Based on a recent study conducted by a team of researchers at the University of Washington, mosquitos track their victims using their smell sense. After identifying their potential victims, mosquitos rely afterwards on their sight to determine the species of their future hosts.
Scientists have been paying increasing attention to mosquitos as these species can be quite dangerous to humans as a result of the numerous diseases they spread. According to the recent medical findings, these insects are responsible for many of the cases of malaria, yellow fever, incidences of the West Nile virus, etc. For that matter, it is important to carefully study their behavior and to identify the possible solutions that can be adopted against their reproduction.
Jeff Riffell, biology professor at the University of Washington and leader of the research has uncovered one of the greatest mysteries in relation to this species. His recent study proves that mosquitos first use their smelling sense to track down hosts, which might explain why we use repellants to keep these attackers away from our skin.
Riffell used wind tubes to observe the behavior of the insects. At a certain point, the small hole featured on the bottom of the tube released a small amount of carbon dioxide, the same gas we breathe out when we sleep. As soon as the mosquitos sensed the carbon dioxide smell they immediately oriented themselves towards the direction where the smell was coming from.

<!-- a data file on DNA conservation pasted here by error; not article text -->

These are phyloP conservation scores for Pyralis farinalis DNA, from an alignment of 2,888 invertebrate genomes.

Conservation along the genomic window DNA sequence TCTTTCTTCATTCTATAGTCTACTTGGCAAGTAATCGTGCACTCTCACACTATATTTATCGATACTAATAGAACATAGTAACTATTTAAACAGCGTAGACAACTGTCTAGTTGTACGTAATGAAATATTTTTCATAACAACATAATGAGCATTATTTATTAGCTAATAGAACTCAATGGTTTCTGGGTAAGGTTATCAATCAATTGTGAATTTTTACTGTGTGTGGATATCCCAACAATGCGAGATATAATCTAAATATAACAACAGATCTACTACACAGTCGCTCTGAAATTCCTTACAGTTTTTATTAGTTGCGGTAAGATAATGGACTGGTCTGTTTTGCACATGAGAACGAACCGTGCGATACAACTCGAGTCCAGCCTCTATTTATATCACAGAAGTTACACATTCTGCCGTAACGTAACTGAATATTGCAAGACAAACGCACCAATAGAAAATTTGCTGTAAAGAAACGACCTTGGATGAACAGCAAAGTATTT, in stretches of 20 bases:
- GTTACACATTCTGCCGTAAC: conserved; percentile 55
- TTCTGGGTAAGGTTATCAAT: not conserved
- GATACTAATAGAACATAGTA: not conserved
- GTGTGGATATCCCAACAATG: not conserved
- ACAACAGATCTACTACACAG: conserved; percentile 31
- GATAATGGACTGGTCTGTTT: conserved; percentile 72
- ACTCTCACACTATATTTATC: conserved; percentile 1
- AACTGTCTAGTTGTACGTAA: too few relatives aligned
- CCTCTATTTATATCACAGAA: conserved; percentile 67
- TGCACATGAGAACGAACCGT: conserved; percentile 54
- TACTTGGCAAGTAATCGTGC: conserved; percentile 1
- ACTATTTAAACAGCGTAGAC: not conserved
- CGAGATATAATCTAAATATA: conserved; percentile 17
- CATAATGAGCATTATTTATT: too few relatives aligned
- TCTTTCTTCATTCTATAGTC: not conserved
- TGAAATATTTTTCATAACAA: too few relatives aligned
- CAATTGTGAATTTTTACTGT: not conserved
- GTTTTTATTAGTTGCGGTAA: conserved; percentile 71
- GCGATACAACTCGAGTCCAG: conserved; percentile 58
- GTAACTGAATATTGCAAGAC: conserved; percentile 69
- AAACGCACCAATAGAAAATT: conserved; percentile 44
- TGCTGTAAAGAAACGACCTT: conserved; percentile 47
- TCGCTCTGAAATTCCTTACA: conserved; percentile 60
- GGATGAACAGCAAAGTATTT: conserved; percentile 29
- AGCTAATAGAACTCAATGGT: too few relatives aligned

Riffell has explained that the sudden change of direction indicates that mosquitos can track down hosts using their smell. Results have shown that these insects need no more than 30 feet to sense the closest victim. Once they have tracked down the potential blood donor, mosquitos will adapt their vision to determine whether the future host is a human or an animal. They may change their biting techniques, based on the genus of the victim, but this is the subject of a future study.
Scientists will further study this aspect and they will particularly focus on mosquitos’ brain response to different types of smells. Riffell plans to create a classification of the smells that attract and/or reject mosquitos.
The researcher has concluded by saying that the recent finding could be of great use to medical experts. Thanks to them, doctors could soon identify the best methods to fight disease-spreading mosquitos and to keep people protected.
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